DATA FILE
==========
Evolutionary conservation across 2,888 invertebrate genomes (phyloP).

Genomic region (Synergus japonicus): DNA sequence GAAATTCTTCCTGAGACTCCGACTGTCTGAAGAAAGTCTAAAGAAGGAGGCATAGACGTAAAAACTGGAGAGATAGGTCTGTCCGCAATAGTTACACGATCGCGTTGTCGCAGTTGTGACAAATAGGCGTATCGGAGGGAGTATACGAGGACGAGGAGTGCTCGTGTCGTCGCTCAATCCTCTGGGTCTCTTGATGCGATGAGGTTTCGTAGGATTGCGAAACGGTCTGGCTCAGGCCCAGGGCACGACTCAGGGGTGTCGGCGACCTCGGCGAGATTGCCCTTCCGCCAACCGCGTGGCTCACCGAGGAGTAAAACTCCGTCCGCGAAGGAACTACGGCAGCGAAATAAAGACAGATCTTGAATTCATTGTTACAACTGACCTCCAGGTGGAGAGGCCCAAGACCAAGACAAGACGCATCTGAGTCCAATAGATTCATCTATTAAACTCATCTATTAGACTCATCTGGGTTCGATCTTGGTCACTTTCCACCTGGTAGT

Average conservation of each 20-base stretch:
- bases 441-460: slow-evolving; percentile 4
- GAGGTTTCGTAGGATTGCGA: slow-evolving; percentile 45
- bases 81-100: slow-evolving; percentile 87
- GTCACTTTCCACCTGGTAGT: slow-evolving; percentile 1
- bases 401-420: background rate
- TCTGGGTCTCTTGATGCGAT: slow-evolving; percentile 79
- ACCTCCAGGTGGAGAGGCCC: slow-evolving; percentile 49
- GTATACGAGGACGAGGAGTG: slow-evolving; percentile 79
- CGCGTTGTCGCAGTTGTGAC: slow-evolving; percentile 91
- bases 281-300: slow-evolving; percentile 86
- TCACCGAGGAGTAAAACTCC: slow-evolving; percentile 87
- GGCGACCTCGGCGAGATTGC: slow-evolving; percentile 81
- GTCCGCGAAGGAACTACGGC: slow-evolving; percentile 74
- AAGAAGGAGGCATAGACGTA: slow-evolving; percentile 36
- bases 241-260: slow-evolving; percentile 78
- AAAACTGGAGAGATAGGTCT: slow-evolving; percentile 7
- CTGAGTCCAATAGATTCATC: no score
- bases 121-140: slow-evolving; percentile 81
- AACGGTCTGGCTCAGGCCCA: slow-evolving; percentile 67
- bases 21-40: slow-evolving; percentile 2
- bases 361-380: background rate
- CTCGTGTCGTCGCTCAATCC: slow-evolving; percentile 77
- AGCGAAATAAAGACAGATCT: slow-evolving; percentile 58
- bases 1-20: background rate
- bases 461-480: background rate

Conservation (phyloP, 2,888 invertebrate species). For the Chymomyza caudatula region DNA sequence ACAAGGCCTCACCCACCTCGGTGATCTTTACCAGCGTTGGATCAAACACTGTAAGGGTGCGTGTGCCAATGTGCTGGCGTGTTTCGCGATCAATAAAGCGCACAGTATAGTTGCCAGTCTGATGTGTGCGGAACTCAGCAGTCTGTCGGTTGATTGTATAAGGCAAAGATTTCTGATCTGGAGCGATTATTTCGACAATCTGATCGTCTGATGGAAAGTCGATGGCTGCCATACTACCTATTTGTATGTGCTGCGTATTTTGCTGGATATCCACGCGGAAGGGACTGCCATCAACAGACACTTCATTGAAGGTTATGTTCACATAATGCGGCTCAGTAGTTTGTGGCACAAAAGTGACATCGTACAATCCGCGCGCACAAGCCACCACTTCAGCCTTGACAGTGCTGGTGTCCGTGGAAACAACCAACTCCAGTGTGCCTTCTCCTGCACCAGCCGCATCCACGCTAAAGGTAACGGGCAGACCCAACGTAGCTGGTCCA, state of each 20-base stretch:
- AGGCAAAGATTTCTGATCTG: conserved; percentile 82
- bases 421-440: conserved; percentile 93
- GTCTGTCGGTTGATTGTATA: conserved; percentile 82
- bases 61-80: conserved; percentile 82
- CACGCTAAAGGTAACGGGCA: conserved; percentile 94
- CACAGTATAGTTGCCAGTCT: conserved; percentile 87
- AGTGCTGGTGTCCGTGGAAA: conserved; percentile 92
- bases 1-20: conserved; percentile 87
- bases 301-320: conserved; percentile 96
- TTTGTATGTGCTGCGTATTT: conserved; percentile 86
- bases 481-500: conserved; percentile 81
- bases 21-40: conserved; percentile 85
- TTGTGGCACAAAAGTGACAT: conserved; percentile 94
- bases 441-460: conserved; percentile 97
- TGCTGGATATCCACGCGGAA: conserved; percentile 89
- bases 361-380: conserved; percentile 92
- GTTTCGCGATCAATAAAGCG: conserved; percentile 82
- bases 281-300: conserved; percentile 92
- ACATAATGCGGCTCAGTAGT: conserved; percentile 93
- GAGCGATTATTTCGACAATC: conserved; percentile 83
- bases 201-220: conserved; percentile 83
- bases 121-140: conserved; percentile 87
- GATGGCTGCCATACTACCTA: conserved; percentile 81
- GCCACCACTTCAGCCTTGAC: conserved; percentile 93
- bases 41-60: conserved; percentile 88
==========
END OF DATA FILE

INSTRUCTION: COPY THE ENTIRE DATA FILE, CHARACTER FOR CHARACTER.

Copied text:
Evolutionary conservation across 2,888 invertebrate genomes (phyloP).

Genomic region (Synergus japonicus): DNA sequence GAAATTCTTCCTGAGACTCCGACTGTCTGAAGAAAGTCTAAAGAAGGAGGCATAGACGTAAAAACTGGAGAGATAGGTCTGTCCGCAATAGTTACACGATCGCGTTGTCGCAGTTGTGACAAATAGGCGTATCGGAGGGAGTATACGAGGACGAGGAGTGCTCGTGTCGTCGCTCAATCCTCTGGGTCTCTTGATGCGATGAGGTTTCGTAGGATTGCGAAACGGTCTGGCTCAGGCCCAGGGCACGACTCAGGGGTGTCGGCGACCTCGGCGAGATTGCCCTTCCGCCAACCGCGTGGCTCACCGAGGAGTAAAACTCCGTCCGCGAAGGAACTACGGCAGCGAAATAAAGACAGATCTTGAATTCATTGTTACAACTGACCTCCAGGTGGAGAGGCCCAAGACCAAGACAAGACGCATCTGAGTCCAATAGATTCATCTATTAAACTCATCTATTAGACTCATCTGGGTTCGATCTTGGTCACTTTCCACCTGGTAGT

Average conservation of each 20-base stretch:
- bases 441-460: slow-evolving; percentile 4
- GAGGTTTCGTAGGATTGCGA: slow-evolving; percentile 45
- bases 81-100: slow-evolving; percentile 87
- GTCACTTTCCACCTGGTAGT: slow-evolving; percentile 1
- bases 401-420: background rate
- TCTGGGTCTCTTGATGCGAT: slow-evolving; percentile 79
- ACCTCCAGGTGGAGAGGCCC: slow-evolving; percentile 49
- GTATACGAGGACGAGGAGTG: slow-evolving; percentile 79
- CGCGTTGTCGCAGTTGTGAC: slow-evolving; percentile 91
- bases 281-300: slow-evolving; percentile 86
- TCACCGAGGAGTAAAACTCC: slow-evolving; percentile 87
- GGCGACCTCGGCGAGATTGC: slow-evolving; percentile 81
- GTCCGCGAAGGAACTACGGC: slow-evolving; percentile 74
- AAGAAGGAGGCATAGACGTA: slow-evolving; percentile 36
- bases 241-260: slow-evolving; percentile 78
- AAAACTGGAGAGATAGGTCT: slow-evolving; percentile 7
- CTGAGTCCAATAGATTCATC: no score
- bases 121-140: slow-evolving; percentile 81
- AACGGTCTGGCTCAGGCCCA: slow-evolving; percentile 67
- bases 21-40: slow-evolving; percentile 2
- bases 361-380: background rate
- CTCGTGTCGTCGCTCAATCC: slow-evolving; percentile 77
- AGCGAAATAAAGACAGATCT: slow-evolving; percentile 58
- bases 1-20: background rate
- bases 461-480: background rate

Conservation (phyloP, 2,888 invertebrate species). For the Chymomyza caudatula region DNA sequence ACAAGGCCTCACCCACCTCGGTGATCTTTACCAGCGTTGGATCAAACACTGTAAGGGTGCGTGTGCCAATGTGCTGGCGTGTTTCGCGATCAATAAAGCGCACAGTATAGTTGCCAGTCTGATGTGTGCGGAACTCAGCAGTCTGTCGGTTGATTGTATAAGGCAAAGATTTCTGATCTGGAGCGATTATTTCGACAATCTGATCGTCTGATGGAAAGTCGATGGCTGCCATACTACCTATTTGTATGTGCTGCGTATTTTGCTGGATATCCACGCGGAAGGGACTGCCATCAACAGACACTTCATTGAAGGTTATGTTCACATAATGCGGCTCAGTAGTTTGTGGCACAAAAGTGACATCGTACAATCCGCGCGCACAAGCCACCACTTCAGCCTTGACAGTGCTGGTGTCCGTGGAAACAACCAACTCCAGTGTGCCTTCTCCTGCACCAGCCGCATCCACGCTAAAGGTAACGGGCAGACCCAACGTAGCTGGTCCA, state of each 20-base stretch:
- AGGCAAAGATTTCTGATCTG: conserved; percentile 82
- bases 421-440: conserved; percentile 93
- GTCTGTCGGTTGATTGTATA: conserved; percentile 82
- bases 61-80: conserved; percentile 82
- CACGCTAAAGGTAACGGGCA: conserved; percentile 94
- CACAGTATAGTTGCCAGTCT: conserved; percentile 87
- AGTGCTGGTGTCCGTGGAAA: conserved; percentile 92
- bases 1-20: conserved; percentile 87
- bases 301-320: conserved; percentile 96
- TTTGTATGTGCTGCGTATTT: conserved; percentile 86
- bases 481-500: conserved; percentile 81
- bases 21-40: conserved; percentile 85
- TTGTGGCACAAAAGTGACAT: conserved; percentile 94
- bases 441-460: conserved; percentile 97
- TGCTGGATATCCACGCGGAA: conserved; percentile 89
- bases 361-380: conserved; percentile 92
- GTTTCGCGATCAATAAAGCG: conserved; percentile 82
- bases 281-300: conserved; percentile 92
- ACATAATGCGGCTCAGTAGT: conserved; percentile 93
- GAGCGATTATTTCGACAATC: conserved; percentile 83
- bases 201-220: conserved; percentile 83
- bases 121-140: conserved; percentile 87
- GATGGCTGCCATACTACCTA: conserved; percentile 81
- GCCACCACTTCAGCCTTGAC: conserved; percentile 93
- bases 41-60: conserved; percentile 88